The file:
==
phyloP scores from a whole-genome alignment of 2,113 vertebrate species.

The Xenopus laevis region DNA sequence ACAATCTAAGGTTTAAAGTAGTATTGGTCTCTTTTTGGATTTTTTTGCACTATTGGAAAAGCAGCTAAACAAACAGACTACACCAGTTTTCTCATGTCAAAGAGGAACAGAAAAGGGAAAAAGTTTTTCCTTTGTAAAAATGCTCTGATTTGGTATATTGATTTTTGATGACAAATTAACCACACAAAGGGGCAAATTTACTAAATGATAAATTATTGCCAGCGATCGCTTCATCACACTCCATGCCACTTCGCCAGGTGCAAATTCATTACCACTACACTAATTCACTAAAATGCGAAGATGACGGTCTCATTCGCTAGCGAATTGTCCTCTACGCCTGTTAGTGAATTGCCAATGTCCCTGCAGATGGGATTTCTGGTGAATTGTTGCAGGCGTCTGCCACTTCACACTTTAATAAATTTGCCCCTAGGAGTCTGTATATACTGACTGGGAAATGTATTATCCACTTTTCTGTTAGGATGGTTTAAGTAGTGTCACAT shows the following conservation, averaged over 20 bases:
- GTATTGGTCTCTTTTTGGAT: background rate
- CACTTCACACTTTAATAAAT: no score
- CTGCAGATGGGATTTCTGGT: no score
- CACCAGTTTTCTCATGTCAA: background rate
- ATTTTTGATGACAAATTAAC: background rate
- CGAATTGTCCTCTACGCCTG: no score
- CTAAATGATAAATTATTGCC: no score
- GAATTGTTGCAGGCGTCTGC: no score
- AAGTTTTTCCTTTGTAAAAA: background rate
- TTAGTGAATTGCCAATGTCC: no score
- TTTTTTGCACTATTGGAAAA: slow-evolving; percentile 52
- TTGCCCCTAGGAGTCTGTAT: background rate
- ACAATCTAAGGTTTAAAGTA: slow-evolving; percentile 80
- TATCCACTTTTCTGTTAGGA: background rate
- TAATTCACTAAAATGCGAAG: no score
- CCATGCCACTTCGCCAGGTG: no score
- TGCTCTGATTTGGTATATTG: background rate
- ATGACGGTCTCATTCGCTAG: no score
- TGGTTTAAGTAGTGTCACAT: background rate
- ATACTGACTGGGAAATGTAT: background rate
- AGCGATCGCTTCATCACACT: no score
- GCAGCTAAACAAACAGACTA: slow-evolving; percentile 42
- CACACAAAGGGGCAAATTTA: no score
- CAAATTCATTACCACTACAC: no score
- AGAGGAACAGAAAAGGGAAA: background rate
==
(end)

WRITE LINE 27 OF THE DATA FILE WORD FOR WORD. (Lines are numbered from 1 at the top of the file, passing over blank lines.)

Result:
- AGAGGAACAGAAAAGGGAAA: background rate